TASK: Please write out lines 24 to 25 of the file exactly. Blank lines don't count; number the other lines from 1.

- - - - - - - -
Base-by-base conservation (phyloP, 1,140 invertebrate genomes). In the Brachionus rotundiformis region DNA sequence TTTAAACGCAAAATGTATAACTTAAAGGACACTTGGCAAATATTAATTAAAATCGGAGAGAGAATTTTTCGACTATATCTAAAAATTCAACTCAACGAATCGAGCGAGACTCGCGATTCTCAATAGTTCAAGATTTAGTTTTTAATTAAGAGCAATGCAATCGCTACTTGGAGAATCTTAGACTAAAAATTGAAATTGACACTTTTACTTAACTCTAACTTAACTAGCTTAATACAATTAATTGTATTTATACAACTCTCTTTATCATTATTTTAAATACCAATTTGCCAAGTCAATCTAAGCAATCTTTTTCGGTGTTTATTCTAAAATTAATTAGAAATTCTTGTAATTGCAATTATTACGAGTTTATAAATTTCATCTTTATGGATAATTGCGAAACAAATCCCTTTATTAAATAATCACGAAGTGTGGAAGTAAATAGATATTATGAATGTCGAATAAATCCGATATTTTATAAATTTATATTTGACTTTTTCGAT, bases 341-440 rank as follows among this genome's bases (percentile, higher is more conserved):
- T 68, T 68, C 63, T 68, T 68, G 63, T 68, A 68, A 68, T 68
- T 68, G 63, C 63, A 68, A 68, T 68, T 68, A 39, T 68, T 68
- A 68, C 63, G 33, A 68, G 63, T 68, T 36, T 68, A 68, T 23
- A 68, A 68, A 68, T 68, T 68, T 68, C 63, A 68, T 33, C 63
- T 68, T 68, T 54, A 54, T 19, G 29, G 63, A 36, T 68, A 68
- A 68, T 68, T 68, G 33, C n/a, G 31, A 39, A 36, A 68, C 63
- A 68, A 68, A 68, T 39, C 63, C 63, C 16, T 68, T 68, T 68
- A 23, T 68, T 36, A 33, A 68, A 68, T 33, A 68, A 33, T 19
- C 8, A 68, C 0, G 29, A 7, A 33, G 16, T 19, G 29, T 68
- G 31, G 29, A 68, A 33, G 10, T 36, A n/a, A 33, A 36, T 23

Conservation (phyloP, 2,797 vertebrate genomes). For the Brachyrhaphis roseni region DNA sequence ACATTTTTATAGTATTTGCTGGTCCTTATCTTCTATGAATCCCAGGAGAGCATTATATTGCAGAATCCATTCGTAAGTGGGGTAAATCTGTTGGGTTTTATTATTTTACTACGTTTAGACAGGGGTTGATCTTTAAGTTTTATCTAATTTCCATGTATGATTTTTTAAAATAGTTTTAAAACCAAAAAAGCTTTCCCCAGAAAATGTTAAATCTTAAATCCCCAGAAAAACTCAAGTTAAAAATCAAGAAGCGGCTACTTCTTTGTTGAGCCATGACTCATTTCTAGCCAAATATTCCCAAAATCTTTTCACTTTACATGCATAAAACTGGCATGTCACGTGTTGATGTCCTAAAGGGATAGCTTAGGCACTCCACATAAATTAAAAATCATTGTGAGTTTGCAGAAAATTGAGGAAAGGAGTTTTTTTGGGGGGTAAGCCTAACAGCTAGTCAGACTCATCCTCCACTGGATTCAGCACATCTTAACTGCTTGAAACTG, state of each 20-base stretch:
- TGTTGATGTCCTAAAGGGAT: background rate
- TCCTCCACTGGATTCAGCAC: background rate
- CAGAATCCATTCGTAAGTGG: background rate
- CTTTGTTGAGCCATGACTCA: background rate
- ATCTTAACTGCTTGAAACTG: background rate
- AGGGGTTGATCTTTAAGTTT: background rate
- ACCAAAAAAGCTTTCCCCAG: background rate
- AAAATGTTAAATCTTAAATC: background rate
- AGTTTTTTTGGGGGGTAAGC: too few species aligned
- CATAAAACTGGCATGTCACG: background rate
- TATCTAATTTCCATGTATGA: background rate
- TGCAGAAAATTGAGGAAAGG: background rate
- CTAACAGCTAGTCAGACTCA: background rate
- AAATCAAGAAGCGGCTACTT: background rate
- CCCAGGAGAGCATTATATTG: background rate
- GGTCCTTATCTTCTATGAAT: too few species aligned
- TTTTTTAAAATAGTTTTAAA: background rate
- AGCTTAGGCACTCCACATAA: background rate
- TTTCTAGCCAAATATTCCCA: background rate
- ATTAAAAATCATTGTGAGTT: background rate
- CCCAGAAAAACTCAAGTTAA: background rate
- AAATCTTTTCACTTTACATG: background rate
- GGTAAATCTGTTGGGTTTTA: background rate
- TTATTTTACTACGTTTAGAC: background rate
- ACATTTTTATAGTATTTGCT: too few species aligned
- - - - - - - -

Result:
- TGCAGAAAATTGAGGAAAGG: background rate
- CTAACAGCTAGTCAGACTCA: background rate